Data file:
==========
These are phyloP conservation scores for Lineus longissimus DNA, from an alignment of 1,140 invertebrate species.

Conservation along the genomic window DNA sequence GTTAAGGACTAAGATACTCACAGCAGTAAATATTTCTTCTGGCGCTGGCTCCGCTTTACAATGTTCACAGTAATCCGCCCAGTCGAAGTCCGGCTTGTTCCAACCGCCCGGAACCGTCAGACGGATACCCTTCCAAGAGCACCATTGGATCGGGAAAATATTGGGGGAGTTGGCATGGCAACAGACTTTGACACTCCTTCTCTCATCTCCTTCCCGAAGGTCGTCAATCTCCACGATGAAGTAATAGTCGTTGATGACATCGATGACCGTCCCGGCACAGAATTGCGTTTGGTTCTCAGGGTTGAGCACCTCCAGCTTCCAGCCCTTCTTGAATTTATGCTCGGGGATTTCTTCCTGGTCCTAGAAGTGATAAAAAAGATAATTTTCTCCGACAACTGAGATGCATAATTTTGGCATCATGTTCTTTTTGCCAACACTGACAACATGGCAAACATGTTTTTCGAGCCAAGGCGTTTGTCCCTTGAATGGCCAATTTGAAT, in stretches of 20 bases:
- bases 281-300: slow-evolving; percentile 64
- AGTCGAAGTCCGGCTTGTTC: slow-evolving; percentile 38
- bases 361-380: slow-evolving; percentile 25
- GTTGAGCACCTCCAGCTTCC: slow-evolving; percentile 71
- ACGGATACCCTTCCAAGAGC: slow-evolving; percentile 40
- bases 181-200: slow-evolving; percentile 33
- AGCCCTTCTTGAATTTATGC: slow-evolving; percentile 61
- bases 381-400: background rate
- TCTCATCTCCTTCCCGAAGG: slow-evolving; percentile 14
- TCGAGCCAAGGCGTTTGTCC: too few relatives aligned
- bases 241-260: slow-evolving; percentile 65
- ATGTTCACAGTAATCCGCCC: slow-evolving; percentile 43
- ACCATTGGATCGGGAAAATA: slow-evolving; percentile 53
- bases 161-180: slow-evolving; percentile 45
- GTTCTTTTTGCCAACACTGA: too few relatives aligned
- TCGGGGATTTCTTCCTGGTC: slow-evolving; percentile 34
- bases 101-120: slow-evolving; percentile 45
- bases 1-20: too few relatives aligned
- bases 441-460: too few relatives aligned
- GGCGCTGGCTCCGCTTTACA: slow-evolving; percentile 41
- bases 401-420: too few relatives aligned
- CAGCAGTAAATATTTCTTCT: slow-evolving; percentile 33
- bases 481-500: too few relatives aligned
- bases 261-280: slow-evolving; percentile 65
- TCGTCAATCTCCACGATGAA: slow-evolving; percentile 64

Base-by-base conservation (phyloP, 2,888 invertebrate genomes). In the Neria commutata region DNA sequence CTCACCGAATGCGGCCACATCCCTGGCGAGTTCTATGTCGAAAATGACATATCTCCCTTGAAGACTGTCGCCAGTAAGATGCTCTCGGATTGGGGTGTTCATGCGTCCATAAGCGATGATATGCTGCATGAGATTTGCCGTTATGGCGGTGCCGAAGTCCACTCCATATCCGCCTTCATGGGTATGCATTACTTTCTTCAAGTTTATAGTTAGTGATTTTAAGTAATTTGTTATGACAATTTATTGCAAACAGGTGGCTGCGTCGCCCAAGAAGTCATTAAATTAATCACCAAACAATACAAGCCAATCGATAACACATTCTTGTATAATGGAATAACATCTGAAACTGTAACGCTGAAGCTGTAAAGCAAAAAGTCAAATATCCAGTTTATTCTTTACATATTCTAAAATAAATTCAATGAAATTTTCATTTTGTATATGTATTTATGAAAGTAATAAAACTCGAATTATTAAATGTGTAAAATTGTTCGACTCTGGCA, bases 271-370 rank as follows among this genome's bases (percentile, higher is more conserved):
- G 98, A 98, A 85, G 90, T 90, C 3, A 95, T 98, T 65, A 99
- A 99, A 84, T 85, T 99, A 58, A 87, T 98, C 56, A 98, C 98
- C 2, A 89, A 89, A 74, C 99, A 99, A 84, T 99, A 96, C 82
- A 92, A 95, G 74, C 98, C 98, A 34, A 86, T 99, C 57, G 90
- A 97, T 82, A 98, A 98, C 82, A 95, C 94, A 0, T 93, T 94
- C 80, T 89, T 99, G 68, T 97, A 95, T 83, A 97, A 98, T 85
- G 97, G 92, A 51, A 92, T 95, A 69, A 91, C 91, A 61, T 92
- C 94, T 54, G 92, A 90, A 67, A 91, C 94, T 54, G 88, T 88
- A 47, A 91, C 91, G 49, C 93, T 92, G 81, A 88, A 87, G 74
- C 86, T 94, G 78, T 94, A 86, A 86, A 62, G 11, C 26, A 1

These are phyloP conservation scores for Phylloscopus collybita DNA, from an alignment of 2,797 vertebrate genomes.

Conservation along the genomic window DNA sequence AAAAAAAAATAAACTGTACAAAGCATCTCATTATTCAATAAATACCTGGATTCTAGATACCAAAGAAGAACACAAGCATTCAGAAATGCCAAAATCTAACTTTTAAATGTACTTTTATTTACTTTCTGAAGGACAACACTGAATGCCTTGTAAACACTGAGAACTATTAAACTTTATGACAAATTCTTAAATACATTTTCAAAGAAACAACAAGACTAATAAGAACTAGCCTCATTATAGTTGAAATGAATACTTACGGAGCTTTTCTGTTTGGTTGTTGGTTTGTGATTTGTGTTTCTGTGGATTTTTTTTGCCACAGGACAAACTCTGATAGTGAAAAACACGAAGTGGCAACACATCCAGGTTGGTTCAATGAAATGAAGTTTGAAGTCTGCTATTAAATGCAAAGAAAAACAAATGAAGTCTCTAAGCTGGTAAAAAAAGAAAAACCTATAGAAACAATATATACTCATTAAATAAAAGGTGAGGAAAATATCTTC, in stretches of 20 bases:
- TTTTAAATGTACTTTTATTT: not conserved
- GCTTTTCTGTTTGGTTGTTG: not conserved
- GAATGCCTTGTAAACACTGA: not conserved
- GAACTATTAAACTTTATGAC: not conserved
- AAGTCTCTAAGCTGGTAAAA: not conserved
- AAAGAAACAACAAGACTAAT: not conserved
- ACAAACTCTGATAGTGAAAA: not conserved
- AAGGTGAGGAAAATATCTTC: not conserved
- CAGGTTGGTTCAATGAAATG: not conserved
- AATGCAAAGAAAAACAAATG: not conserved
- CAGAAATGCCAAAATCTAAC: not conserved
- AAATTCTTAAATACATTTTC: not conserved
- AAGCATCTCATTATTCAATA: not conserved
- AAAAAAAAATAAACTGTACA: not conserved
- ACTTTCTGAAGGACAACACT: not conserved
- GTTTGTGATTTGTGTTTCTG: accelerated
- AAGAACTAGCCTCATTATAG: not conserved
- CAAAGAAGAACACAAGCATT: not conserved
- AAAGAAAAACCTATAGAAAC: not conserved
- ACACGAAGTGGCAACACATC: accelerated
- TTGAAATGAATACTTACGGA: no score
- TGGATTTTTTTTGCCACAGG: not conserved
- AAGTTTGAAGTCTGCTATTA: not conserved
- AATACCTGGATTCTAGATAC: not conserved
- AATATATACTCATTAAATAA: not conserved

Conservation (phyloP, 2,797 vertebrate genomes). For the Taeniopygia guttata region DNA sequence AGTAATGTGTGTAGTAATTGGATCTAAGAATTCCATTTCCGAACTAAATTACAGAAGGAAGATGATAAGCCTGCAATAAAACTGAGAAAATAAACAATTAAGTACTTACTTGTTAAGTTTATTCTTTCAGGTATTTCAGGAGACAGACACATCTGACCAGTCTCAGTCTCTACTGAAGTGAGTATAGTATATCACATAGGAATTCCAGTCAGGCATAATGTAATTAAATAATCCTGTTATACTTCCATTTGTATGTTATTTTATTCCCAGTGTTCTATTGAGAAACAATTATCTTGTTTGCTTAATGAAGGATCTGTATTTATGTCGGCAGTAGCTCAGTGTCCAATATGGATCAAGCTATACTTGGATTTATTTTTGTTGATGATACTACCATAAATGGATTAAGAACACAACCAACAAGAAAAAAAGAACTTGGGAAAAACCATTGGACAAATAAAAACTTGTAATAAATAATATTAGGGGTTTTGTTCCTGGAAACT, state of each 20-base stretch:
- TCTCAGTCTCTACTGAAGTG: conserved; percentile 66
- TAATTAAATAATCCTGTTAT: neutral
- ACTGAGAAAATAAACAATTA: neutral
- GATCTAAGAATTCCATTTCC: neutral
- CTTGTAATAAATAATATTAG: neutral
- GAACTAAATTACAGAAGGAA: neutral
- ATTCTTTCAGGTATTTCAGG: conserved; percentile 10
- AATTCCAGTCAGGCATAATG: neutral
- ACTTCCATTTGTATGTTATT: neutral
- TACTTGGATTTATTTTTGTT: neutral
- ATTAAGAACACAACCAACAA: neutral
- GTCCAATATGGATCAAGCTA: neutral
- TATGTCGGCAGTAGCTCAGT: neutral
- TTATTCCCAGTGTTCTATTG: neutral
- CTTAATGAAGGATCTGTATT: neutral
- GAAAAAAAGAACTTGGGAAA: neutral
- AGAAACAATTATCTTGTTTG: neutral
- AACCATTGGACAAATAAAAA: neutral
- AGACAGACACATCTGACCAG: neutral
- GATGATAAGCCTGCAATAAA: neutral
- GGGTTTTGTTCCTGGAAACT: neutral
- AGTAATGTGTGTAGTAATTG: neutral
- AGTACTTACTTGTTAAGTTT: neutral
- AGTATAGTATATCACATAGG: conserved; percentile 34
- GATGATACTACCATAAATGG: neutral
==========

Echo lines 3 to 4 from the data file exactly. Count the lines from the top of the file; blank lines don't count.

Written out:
- bases 281-300: slow-evolving; percentile 64
- AGTCGAAGTCCGGCTTGTTC: slow-evolving; percentile 38